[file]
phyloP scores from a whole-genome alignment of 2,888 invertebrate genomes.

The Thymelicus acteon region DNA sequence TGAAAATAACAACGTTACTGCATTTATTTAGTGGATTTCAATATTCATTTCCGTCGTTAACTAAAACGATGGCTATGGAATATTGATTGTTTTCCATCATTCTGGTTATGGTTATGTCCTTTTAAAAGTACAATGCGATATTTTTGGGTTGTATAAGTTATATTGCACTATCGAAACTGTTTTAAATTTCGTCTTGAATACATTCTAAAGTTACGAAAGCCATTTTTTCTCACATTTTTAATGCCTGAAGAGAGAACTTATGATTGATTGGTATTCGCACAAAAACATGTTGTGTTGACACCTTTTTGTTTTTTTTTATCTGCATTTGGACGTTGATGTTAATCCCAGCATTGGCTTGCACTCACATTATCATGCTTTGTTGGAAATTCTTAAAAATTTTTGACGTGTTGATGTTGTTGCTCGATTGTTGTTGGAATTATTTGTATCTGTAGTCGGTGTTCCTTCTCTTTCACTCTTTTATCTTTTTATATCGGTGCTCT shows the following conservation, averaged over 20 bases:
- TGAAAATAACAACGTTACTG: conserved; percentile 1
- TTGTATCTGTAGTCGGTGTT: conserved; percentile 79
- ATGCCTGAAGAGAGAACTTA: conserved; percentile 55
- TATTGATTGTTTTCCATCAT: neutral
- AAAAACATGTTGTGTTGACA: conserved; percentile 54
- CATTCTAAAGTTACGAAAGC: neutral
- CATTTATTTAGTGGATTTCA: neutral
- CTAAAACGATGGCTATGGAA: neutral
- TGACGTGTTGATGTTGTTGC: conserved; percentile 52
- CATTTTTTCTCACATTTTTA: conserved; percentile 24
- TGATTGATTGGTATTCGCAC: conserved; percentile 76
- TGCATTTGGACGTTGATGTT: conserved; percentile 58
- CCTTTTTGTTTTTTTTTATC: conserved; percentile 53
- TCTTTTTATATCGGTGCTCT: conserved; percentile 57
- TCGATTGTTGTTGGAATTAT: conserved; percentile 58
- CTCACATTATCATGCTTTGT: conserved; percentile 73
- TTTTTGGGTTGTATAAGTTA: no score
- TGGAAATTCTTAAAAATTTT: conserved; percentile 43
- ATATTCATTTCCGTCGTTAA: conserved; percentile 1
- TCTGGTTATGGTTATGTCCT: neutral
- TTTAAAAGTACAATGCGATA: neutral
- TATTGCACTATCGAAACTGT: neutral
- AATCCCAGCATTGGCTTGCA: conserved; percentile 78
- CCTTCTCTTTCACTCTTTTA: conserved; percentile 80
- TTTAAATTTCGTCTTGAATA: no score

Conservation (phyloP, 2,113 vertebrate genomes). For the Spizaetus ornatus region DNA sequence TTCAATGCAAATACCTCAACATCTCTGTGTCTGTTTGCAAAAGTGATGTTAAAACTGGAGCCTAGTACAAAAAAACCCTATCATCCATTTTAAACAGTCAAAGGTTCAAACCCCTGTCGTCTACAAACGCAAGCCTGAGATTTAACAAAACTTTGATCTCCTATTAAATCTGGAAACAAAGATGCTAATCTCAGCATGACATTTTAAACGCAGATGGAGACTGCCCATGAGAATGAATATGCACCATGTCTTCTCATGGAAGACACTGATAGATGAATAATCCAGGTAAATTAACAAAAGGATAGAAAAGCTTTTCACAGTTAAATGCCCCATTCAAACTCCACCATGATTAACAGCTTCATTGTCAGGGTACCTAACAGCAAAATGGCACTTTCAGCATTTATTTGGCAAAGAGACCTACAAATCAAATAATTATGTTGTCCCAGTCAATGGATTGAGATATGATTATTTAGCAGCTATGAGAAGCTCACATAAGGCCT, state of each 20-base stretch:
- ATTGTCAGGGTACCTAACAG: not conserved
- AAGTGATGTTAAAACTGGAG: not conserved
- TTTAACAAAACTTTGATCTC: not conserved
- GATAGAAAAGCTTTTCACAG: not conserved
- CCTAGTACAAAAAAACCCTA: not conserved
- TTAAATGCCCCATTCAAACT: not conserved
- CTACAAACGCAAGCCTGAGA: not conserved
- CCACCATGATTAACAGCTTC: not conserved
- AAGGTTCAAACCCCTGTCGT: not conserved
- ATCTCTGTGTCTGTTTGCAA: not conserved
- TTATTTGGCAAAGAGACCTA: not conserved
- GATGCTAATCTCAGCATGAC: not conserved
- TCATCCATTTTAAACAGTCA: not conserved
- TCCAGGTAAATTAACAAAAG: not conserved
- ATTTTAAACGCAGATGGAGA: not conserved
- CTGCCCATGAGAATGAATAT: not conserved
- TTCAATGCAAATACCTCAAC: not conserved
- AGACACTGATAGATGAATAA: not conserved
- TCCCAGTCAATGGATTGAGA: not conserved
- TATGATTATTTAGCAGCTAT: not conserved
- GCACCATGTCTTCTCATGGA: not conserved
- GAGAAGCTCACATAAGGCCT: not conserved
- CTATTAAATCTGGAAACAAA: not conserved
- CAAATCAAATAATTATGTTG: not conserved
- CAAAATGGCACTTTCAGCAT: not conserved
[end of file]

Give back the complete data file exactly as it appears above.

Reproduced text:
phyloP scores from a whole-genome alignment of 2,888 invertebrate genomes.

The Thymelicus acteon region DNA sequence TGAAAATAACAACGTTACTGCATTTATTTAGTGGATTTCAATATTCATTTCCGTCGTTAACTAAAACGATGGCTATGGAATATTGATTGTTTTCCATCATTCTGGTTATGGTTATGTCCTTTTAAAAGTACAATGCGATATTTTTGGGTTGTATAAGTTATATTGCACTATCGAAACTGTTTTAAATTTCGTCTTGAATACATTCTAAAGTTACGAAAGCCATTTTTTCTCACATTTTTAATGCCTGAAGAGAGAACTTATGATTGATTGGTATTCGCACAAAAACATGTTGTGTTGACACCTTTTTGTTTTTTTTTATCTGCATTTGGACGTTGATGTTAATCCCAGCATTGGCTTGCACTCACATTATCATGCTTTGTTGGAAATTCTTAAAAATTTTTGACGTGTTGATGTTGTTGCTCGATTGTTGTTGGAATTATTTGTATCTGTAGTCGGTGTTCCTTCTCTTTCACTCTTTTATCTTTTTATATCGGTGCTCT shows the following conservation, averaged over 20 bases:
- TGAAAATAACAACGTTACTG: conserved; percentile 1
- TTGTATCTGTAGTCGGTGTT: conserved; percentile 79
- ATGCCTGAAGAGAGAACTTA: conserved; percentile 55
- TATTGATTGTTTTCCATCAT: neutral
- AAAAACATGTTGTGTTGACA: conserved; percentile 54
- CATTCTAAAGTTACGAAAGC: neutral
- CATTTATTTAGTGGATTTCA: neutral
- CTAAAACGATGGCTATGGAA: neutral
- TGACGTGTTGATGTTGTTGC: conserved; percentile 52
- CATTTTTTCTCACATTTTTA: conserved; percentile 24
- TGATTGATTGGTATTCGCAC: conserved; percentile 76
- TGCATTTGGACGTTGATGTT: conserved; percentile 58
- CCTTTTTGTTTTTTTTTATC: conserved; percentile 53
- TCTTTTTATATCGGTGCTCT: conserved; percentile 57
- TCGATTGTTGTTGGAATTAT: conserved; percentile 58
- CTCACATTATCATGCTTTGT: conserved; percentile 73
- TTTTTGGGTTGTATAAGTTA: no score
- TGGAAATTCTTAAAAATTTT: conserved; percentile 43
- ATATTCATTTCCGTCGTTAA: conserved; percentile 1
- TCTGGTTATGGTTATGTCCT: neutral
- TTTAAAAGTACAATGCGATA: neutral
- TATTGCACTATCGAAACTGT: neutral
- AATCCCAGCATTGGCTTGCA: conserved; percentile 78
- CCTTCTCTTTCACTCTTTTA: conserved; percentile 80
- TTTAAATTTCGTCTTGAATA: no score

Conservation (phyloP, 2,113 vertebrate genomes). For the Spizaetus ornatus region DNA sequence TTCAATGCAAATACCTCAACATCTCTGTGTCTGTTTGCAAAAGTGATGTTAAAACTGGAGCCTAGTACAAAAAAACCCTATCATCCATTTTAAACAGTCAAAGGTTCAAACCCCTGTCGTCTACAAACGCAAGCCTGAGATTTAACAAAACTTTGATCTCCTATTAAATCTGGAAACAAAGATGCTAATCTCAGCATGACATTTTAAACGCAGATGGAGACTGCCCATGAGAATGAATATGCACCATGTCTTCTCATGGAAGACACTGATAGATGAATAATCCAGGTAAATTAACAAAAGGATAGAAAAGCTTTTCACAGTTAAATGCCCCATTCAAACTCCACCATGATTAACAGCTTCATTGTCAGGGTACCTAACAGCAAAATGGCACTTTCAGCATTTATTTGGCAAAGAGACCTACAAATCAAATAATTATGTTGTCCCAGTCAATGGATTGAGATATGATTATTTAGCAGCTATGAGAAGCTCACATAAGGCCT, state of each 20-base stretch:
- ATTGTCAGGGTACCTAACAG: not conserved
- AAGTGATGTTAAAACTGGAG: not conserved
- TTTAACAAAACTTTGATCTC: not conserved
- GATAGAAAAGCTTTTCACAG: not conserved
- CCTAGTACAAAAAAACCCTA: not conserved
- TTAAATGCCCCATTCAAACT: not conserved
- CTACAAACGCAAGCCTGAGA: not conserved
- CCACCATGATTAACAGCTTC: not conserved
- AAGGTTCAAACCCCTGTCGT: not conserved
- ATCTCTGTGTCTGTTTGCAA: not conserved
- TTATTTGGCAAAGAGACCTA: not conserved
- GATGCTAATCTCAGCATGAC: not conserved
- TCATCCATTTTAAACAGTCA: not conserved
- TCCAGGTAAATTAACAAAAG: not conserved
- ATTTTAAACGCAGATGGAGA: not conserved
- CTGCCCATGAGAATGAATAT: not conserved
- TTCAATGCAAATACCTCAAC: not conserved
- AGACACTGATAGATGAATAA: not conserved
- TCCCAGTCAATGGATTGAGA: not conserved
- TATGATTATTTAGCAGCTAT: not conserved
- GCACCATGTCTTCTCATGGA: not conserved
- GAGAAGCTCACATAAGGCCT: not conserved
- CTATTAAATCTGGAAACAAA: not conserved
- CAAATCAAATAATTATGTTG: not conserved
- CAAAATGGCACTTTCAGCAT: not conserved